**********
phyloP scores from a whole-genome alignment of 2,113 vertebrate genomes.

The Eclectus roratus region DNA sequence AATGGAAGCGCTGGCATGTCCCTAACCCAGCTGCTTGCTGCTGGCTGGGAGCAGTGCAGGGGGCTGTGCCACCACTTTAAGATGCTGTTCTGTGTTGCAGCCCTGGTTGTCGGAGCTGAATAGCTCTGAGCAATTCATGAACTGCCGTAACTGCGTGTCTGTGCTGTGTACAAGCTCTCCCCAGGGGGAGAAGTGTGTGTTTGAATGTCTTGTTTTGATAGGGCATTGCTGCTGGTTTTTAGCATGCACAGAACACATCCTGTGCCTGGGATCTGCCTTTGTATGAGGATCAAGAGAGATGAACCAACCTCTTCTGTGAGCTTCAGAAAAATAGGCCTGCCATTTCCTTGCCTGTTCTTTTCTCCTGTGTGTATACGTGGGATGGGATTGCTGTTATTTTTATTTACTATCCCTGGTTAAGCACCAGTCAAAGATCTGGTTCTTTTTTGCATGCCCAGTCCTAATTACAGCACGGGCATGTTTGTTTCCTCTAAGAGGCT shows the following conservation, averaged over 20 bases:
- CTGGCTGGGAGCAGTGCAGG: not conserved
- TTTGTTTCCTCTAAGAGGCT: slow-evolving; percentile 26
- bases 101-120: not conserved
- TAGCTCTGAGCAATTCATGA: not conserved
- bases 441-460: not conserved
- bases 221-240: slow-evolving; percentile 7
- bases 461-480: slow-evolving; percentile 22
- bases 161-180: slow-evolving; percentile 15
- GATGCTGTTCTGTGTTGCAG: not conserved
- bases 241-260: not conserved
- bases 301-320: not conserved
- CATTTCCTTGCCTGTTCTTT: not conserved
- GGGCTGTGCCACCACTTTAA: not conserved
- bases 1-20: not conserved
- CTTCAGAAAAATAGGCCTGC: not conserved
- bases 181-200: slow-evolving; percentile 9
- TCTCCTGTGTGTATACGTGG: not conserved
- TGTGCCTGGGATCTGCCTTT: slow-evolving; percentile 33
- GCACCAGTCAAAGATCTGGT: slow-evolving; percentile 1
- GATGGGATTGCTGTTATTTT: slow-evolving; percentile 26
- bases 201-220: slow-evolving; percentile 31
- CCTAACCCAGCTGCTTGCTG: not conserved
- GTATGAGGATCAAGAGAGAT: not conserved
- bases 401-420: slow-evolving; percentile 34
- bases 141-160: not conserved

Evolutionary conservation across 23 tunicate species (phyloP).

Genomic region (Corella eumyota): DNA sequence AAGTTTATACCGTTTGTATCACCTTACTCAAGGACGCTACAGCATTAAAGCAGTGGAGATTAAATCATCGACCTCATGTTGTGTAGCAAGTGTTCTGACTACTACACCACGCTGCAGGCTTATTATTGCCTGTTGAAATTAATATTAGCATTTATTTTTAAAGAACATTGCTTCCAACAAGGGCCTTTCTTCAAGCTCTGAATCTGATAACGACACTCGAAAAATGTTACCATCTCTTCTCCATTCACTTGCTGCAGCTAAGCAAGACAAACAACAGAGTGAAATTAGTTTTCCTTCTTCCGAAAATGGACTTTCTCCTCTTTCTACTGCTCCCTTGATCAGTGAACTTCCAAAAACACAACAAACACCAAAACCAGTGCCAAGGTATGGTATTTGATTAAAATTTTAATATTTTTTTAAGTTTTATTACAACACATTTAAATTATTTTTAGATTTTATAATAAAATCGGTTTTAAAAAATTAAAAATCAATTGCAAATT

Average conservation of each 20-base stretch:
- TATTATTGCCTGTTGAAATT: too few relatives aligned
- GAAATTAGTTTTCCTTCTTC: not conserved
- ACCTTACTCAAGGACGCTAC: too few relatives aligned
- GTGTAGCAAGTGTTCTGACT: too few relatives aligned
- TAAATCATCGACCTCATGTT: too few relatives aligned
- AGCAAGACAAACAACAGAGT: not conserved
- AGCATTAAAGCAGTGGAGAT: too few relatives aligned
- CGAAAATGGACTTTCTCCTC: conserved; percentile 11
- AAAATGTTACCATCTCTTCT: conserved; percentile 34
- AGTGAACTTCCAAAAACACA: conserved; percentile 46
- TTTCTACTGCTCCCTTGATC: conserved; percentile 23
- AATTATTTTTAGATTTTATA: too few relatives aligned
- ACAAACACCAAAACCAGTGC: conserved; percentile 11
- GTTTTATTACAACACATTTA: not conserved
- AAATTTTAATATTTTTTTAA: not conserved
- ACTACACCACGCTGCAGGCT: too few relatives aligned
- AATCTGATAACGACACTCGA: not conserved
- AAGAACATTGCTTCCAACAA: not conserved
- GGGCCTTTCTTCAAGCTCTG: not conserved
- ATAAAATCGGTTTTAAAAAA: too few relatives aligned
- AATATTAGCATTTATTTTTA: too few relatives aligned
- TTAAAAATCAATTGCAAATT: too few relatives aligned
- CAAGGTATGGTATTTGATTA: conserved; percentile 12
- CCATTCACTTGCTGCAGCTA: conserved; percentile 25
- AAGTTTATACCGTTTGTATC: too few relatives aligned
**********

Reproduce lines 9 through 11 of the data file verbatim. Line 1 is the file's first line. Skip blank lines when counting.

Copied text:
- bases 461-480: slow-evolving; percentile 22
- bases 161-180: slow-evolving; percentile 15
- GATGCTGTTCTGTGTTGCAG: not conserved